Internal problems. Troubled forward Roy Tarpley, who returned
to Dallas last season after a suspension for violations of the
league's substance-abuse policy, then clashed with coach Dick
Motta, has pancreatitis. His future with the Mavs is uncertain.
Dallas should go instead with rookie big men Cherokee Parks and
Loren Meyer.

Outlook. If Kidd hits from outside and Parks helps inside,
Dallas will make the playoffs for the first time since 1990.



The buzz. Rookie power forward Antonio McDyess, the second pick
of the draft (then traded to Denver by the Los Angeles
Clippers), was impressive in the preseason. He dominated an
exhibition-game matchup with Golden State Warrior rookie Joe
Smith, who was picked ahead of him. "We knew he was good, but we
didn't know how quickly he would become a player in this
league," Golden State coach Rick Adelman said of McDyess.
"Obviously it's going to be very quick."

If troop. If forward LaPhonso Ellis recovers from two broken
kneecaps that kept him out most of last season, he, McDyess and
center Dikembe Mutombo could give the Nuggets one of the most
formidable front lines in the league. If Jalen Rose's off-
season work on his outside shot pays off, he could join the
league's elite point guards. If Mutombo stops worrying about
scoring more points and settles for being the best shot blocker
in the league, he would be a lot better off.

Outlook. The Nuggets have improved, but so has the rest of the
conference. They'll have to fight for the last playoff spot again.



The truth hurts. Kevin McHale, Minnesota's new vice president
of basketball operations, has described the Wolves (21-61 last
year) as "a laughingstock" and "the worst franchise in pro
sports." Sounds like he has a firm grasp of the situation.

Too young to know. Nineteen-year-old Kevin Garnett, the 6'11"
forward Minnesota drafted out of high school, named teammate
Isaiah Rider as one of the players he looks up to.

Why that's scary. Rider has been a constant source of
aggravation for Minnesota. For example, he spent part of this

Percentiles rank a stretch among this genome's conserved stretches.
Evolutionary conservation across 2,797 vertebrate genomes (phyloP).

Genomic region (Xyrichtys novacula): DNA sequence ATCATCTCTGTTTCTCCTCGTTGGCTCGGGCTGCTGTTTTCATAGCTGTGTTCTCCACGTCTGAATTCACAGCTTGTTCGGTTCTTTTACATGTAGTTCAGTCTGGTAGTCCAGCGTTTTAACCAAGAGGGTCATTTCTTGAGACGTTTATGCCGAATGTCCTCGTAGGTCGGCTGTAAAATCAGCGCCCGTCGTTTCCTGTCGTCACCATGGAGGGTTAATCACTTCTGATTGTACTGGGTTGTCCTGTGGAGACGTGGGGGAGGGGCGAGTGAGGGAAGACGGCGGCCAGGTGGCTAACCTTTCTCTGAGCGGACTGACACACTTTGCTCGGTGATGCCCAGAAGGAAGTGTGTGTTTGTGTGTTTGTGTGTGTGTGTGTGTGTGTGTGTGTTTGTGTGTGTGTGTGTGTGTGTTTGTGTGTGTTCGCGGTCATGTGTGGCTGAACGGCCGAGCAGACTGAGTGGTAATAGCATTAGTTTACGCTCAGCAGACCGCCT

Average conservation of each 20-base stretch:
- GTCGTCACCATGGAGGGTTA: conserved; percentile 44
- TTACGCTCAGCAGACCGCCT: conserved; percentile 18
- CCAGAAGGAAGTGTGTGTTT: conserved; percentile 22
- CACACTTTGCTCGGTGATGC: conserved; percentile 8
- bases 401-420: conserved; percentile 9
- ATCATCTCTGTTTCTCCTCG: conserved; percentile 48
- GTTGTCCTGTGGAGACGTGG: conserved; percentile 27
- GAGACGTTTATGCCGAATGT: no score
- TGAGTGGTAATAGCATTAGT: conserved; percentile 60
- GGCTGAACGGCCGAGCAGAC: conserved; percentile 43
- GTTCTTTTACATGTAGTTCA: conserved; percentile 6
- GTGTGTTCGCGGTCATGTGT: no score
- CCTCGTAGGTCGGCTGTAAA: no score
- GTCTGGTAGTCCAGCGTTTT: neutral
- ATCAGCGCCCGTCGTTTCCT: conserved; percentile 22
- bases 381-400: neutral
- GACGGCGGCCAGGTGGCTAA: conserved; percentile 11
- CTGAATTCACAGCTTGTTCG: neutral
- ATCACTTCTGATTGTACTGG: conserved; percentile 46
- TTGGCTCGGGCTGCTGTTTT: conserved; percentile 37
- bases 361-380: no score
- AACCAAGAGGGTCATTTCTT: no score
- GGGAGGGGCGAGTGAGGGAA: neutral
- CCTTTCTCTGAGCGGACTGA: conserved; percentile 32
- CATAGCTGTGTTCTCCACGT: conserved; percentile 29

past Labor Day weekend in jail for violating his probation for a
1994 assault conviction.

The good stuff. Rider is a terrific offensive player when he
behaves himself; Christian Laettner and Tom Gugliotta are
excellent ball handlers and passers for big men; and swingman
Doug West is the kind of hard worker the Wolves need.

Outlook. Minnesota's problem isn't so much a lack of talent as
it is the players' morose attitude, and McHale will use the
season to decide which malcontents to weed out.



Biggest priority. The first thing Vancouver has to find out is
whether 7-foot rookie Bryant Reeves can play. If Reeves proves
he is potentially a top-flight center, the expansion Grizzlies
have the player to build a team around. If Big Country is a big
bust--which looked like it might be the case during the
exhibition season--things could get grisly for Vancouver.

Why the Grizzlies won't look like an expansion team. Because
they have an experienced backcourt that will include Greg
Anthony, Byron Scott and Gerald Wilkins. Anthony is a good
defender, but he has always seemed to have a higher opinion of
his offensive talents than anyone else. It is time for him to
put up or shut up.

Why the Grizzlies will look like an expansion team. Their
uniforms. Expansion teams tend to have ugly uniforms, and
Vancouver, with its teal-and-black color scheme, fits right in.

Outlook. The Grizzlies are thinking long-term. Their goal this
season is to be better than their expansion cousins, the Toronto
Raptors. However, on paper, Toronto seems to have the edge.

COLOR PHOTO: JOHN W. MCDONOUGH Denver may have found a golden Nugget when it traded for McDyess. [Antonio McDyess]

COLOR PHOTO: PHIL HUBER Jackson's star is still rising. [Jimmy Jackson]